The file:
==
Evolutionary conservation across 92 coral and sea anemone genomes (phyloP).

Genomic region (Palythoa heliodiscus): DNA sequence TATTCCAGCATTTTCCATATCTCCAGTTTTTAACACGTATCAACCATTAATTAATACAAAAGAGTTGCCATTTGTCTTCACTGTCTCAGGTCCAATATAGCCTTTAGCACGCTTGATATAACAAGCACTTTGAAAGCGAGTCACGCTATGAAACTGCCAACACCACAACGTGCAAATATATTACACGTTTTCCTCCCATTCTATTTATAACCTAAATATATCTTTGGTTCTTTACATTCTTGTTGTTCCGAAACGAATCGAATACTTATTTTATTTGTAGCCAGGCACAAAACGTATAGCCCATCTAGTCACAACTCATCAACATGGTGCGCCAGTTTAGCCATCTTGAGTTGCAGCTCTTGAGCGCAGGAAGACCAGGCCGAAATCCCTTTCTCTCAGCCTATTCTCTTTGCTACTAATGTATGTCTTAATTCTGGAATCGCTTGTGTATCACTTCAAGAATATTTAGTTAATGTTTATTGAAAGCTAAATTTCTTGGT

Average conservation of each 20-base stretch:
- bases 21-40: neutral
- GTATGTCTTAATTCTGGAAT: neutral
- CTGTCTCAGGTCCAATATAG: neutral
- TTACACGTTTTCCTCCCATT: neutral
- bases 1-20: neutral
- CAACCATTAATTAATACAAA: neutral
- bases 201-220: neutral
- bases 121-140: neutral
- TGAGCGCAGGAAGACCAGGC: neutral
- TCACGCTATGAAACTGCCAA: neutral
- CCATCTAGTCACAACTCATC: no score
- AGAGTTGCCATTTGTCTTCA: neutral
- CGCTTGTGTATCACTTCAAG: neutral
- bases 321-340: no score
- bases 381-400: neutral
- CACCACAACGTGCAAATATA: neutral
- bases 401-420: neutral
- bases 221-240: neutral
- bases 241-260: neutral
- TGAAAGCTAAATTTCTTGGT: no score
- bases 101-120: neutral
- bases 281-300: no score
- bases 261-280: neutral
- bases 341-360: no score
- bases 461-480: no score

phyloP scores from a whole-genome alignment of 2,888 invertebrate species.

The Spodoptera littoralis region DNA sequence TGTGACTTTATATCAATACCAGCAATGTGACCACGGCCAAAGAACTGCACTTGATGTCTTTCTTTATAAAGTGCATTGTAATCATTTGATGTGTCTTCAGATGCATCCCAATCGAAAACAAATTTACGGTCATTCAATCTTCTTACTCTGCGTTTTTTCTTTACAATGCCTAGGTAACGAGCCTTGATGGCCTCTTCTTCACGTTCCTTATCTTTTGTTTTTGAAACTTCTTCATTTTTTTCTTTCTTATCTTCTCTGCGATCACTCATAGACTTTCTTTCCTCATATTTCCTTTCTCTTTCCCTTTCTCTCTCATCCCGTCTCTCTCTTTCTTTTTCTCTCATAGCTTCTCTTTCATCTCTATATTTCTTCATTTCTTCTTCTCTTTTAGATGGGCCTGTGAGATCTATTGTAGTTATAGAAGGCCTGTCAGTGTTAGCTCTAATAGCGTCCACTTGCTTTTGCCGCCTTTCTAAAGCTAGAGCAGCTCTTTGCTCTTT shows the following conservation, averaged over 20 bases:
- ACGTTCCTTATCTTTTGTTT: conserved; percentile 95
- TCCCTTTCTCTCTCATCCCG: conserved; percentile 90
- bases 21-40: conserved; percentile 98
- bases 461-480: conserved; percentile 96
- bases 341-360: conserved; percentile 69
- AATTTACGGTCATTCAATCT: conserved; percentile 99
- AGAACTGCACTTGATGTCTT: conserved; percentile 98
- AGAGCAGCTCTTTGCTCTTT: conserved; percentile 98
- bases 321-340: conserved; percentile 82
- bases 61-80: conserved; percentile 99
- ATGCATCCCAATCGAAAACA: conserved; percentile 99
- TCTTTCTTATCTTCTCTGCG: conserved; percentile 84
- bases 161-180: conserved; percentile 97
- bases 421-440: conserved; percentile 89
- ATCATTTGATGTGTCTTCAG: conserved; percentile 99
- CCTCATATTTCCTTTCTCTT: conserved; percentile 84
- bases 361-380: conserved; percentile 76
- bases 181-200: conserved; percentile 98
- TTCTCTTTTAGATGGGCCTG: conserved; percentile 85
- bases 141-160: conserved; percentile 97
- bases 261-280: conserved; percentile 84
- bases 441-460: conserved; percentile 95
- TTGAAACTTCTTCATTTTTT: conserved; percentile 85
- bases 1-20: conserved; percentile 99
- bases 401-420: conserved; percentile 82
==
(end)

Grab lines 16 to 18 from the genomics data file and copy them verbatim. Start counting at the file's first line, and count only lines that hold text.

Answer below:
- CGCTTGTGTATCACTTCAAG: neutral
- bases 321-340: no score
- bases 381-400: neutral